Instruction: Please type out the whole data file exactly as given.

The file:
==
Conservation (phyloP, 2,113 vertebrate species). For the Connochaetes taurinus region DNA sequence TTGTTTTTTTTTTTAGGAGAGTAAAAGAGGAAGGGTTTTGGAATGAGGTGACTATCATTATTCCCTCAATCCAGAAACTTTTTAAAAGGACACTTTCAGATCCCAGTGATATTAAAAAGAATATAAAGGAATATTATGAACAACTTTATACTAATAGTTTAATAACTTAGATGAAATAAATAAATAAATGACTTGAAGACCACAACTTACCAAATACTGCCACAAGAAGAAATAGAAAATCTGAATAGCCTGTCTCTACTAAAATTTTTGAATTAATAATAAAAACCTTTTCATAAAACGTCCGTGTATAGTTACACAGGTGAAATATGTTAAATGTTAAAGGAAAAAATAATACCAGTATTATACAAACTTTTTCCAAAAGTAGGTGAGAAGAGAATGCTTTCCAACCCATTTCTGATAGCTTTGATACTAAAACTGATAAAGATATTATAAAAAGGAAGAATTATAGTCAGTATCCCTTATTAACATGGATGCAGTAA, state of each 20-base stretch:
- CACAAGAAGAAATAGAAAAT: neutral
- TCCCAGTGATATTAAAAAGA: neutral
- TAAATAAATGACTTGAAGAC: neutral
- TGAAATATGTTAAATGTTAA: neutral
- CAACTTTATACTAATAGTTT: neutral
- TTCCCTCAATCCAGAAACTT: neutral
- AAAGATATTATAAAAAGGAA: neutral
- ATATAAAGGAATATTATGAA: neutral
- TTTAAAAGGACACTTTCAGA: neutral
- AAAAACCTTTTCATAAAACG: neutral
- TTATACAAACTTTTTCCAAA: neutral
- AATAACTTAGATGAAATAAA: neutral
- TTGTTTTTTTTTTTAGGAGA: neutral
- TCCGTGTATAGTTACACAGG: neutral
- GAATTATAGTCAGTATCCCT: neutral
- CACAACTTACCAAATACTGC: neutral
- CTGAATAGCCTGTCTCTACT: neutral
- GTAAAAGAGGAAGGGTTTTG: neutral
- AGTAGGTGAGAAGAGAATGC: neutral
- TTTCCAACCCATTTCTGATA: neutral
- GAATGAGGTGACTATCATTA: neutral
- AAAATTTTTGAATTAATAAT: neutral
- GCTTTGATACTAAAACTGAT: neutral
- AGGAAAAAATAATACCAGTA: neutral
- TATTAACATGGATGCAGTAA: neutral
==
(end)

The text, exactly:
Conservation (phyloP, 2,113 vertebrate species). For the Connochaetes taurinus region DNA sequence TTGTTTTTTTTTTTAGGAGAGTAAAAGAGGAAGGGTTTTGGAATGAGGTGACTATCATTATTCCCTCAATCCAGAAACTTTTTAAAAGGACACTTTCAGATCCCAGTGATATTAAAAAGAATATAAAGGAATATTATGAACAACTTTATACTAATAGTTTAATAACTTAGATGAAATAAATAAATAAATGACTTGAAGACCACAACTTACCAAATACTGCCACAAGAAGAAATAGAAAATCTGAATAGCCTGTCTCTACTAAAATTTTTGAATTAATAATAAAAACCTTTTCATAAAACGTCCGTGTATAGTTACACAGGTGAAATATGTTAAATGTTAAAGGAAAAAATAATACCAGTATTATACAAACTTTTTCCAAAAGTAGGTGAGAAGAGAATGCTTTCCAACCCATTTCTGATAGCTTTGATACTAAAACTGATAAAGATATTATAAAAAGGAAGAATTATAGTCAGTATCCCTTATTAACATGGATGCAGTAA, state of each 20-base stretch:
- CACAAGAAGAAATAGAAAAT: neutral
- TCCCAGTGATATTAAAAAGA: neutral
- TAAATAAATGACTTGAAGAC: neutral
- TGAAATATGTTAAATGTTAA: neutral
- CAACTTTATACTAATAGTTT: neutral
- TTCCCTCAATCCAGAAACTT: neutral
- AAAGATATTATAAAAAGGAA: neutral
- ATATAAAGGAATATTATGAA: neutral
- TTTAAAAGGACACTTTCAGA: neutral
- AAAAACCTTTTCATAAAACG: neutral
- TTATACAAACTTTTTCCAAA: neutral
- AATAACTTAGATGAAATAAA: neutral
- TTGTTTTTTTTTTTAGGAGA: neutral
- TCCGTGTATAGTTACACAGG: neutral
- GAATTATAGTCAGTATCCCT: neutral
- CACAACTTACCAAATACTGC: neutral
- CTGAATAGCCTGTCTCTACT: neutral
- GTAAAAGAGGAAGGGTTTTG: neutral
- AGTAGGTGAGAAGAGAATGC: neutral
- TTTCCAACCCATTTCTGATA: neutral
- GAATGAGGTGACTATCATTA: neutral
- AAAATTTTTGAATTAATAAT: neutral
- GCTTTGATACTAAAACTGAT: neutral
- AGGAAAAAATAATACCAGTA: neutral
- TATTAACATGGATGCAGTAA: neutral